This old photo looking north on downtown Taylor Street from Union Wharf is obviously before my time. It has lost a bit of detail through copying along the way, but major landmarks remain …
This old photo looking north on downtown Taylor Street from Union Wharf is obviously before my time. It has lost a bit of detail through copying along the way, but major landmarks remain identifiable. I have found it on line identified by some uninformed individual as “Water Street,” illustrating how assumptions by the ignorant can screw up history.
The exact date is not known but Taylor Street appears planked all the way to Water, and the original version of the Central Hotel is seen at left. There is the spire on the Hastings Building at downtown’s main intersection—and also the southeast corner of the Mt. Baker Block, catty-corner across the intersection. The original Central Hotel appears to be intact and dominating the near background at left. it was destroyed by fire in the fall of 1926 when a major portion of the population was off to watch the high school football game at the old athletic field at what now the corner of the local golf course at 19th St. and San Juan Ave. In the far background at center is St. Mary’s Star of the Sea church on Franklin Street.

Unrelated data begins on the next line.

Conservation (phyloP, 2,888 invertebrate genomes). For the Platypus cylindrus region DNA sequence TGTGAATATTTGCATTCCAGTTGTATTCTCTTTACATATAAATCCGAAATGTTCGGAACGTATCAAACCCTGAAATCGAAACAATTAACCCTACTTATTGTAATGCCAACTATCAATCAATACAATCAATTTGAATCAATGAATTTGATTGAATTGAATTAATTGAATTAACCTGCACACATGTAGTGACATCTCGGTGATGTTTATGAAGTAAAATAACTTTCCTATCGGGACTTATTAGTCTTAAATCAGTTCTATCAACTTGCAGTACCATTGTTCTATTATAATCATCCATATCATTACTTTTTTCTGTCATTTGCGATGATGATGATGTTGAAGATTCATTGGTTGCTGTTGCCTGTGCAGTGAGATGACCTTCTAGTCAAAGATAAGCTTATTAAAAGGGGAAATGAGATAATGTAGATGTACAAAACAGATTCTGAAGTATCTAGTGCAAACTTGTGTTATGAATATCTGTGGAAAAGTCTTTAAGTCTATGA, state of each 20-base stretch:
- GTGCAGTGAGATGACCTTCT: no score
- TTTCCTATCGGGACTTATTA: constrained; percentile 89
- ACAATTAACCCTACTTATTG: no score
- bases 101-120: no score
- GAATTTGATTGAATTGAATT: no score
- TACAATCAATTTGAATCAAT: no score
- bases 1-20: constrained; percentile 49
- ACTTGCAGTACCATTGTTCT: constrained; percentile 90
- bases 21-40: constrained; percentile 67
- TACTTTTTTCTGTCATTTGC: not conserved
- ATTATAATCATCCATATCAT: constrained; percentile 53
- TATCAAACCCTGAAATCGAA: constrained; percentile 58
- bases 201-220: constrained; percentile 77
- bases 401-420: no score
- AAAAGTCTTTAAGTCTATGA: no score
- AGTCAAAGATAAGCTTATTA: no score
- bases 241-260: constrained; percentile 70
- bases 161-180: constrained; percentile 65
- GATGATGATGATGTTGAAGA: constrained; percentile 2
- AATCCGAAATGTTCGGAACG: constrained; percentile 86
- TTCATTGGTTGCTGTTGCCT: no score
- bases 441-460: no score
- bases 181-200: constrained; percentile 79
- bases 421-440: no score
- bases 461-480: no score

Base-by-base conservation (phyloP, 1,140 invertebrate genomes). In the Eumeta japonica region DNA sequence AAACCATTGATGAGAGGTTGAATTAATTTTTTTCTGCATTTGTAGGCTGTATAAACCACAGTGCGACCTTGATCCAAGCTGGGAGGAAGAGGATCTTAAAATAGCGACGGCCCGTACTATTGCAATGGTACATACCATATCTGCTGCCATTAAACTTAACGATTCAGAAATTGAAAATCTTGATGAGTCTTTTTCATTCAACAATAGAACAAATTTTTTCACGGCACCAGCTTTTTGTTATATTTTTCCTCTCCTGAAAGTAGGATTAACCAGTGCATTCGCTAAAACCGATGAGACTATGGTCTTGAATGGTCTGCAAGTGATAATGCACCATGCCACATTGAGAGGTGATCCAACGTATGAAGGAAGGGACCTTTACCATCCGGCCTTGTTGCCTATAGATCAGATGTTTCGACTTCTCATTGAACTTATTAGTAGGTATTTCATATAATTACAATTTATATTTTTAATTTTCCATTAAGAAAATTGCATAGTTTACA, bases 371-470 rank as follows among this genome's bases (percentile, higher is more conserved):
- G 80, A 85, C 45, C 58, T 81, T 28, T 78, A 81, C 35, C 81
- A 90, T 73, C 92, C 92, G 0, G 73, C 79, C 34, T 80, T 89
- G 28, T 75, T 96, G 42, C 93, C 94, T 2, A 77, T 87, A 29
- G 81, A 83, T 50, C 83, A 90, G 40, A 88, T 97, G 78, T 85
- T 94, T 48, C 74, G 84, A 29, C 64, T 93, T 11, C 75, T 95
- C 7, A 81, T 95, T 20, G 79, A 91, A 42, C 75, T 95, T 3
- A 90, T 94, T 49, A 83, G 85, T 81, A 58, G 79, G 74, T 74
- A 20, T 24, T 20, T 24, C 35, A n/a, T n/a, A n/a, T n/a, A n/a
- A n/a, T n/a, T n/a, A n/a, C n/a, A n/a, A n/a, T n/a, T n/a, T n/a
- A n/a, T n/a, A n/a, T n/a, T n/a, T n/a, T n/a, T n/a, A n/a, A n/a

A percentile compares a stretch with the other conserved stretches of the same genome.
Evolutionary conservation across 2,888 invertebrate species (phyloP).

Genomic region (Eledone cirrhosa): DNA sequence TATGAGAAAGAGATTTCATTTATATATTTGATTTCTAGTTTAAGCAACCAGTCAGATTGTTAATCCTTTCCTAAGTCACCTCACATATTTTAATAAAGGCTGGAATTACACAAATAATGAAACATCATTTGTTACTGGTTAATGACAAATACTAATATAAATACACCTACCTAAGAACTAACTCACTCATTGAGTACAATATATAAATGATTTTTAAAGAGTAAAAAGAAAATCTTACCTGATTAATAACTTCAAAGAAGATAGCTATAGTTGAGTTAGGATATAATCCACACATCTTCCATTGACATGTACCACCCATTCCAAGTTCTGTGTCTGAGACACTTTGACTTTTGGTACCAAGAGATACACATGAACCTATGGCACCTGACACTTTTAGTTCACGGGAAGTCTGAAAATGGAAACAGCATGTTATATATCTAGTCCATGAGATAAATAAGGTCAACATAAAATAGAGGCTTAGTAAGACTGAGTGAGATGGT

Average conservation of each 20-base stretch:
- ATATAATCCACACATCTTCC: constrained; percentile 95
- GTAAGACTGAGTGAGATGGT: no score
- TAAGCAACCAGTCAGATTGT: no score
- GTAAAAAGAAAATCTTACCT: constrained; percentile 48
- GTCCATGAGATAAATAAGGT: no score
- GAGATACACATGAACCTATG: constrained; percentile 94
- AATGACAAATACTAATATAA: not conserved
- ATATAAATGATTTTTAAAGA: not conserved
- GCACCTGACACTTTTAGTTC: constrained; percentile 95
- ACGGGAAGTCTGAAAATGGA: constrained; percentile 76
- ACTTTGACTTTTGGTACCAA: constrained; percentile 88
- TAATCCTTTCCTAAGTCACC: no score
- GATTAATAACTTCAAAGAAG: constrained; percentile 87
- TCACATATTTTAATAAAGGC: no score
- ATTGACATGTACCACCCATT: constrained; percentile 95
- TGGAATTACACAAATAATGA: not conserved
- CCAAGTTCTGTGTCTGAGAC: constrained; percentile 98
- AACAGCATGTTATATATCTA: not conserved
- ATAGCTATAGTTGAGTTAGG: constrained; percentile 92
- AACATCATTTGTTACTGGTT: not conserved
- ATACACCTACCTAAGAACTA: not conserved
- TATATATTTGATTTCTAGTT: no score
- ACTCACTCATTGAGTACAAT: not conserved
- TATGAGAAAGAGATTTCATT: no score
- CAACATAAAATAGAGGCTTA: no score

A business offering fish and ice can readily be made out at left. I don’t know what all survived the Central Hotel fire, but about there on the foreground side was located the old Pacific Bar of the ‘90s. I can remember a day about 1935 when a visiting uncle took me along when he went downtown for a beer—sat me at the bar and ordered me a carbonated soda pop that must have been one of the earliest versions of Coca Cola. It was right about that location.
Across the street I can make out a sign reading “tobacco, cigars . . .” That would be the old cigar and shoe-shine shop operated in earlier years by Frank (Francesco) Moraldo after moving across the street from his original location in front of the Central Hotel. When I was in high school, a man we knew only as “Gabe” still had a shoe shine stand there—and sold some sort of confections that lured my humble small “gang” there on occasion.
A photo of Frank Moraldo and his original cigar shop will be found in my second volume of local history.
The nearest photo at right was the location of the Palms Cafe in later years.
That’s all I know.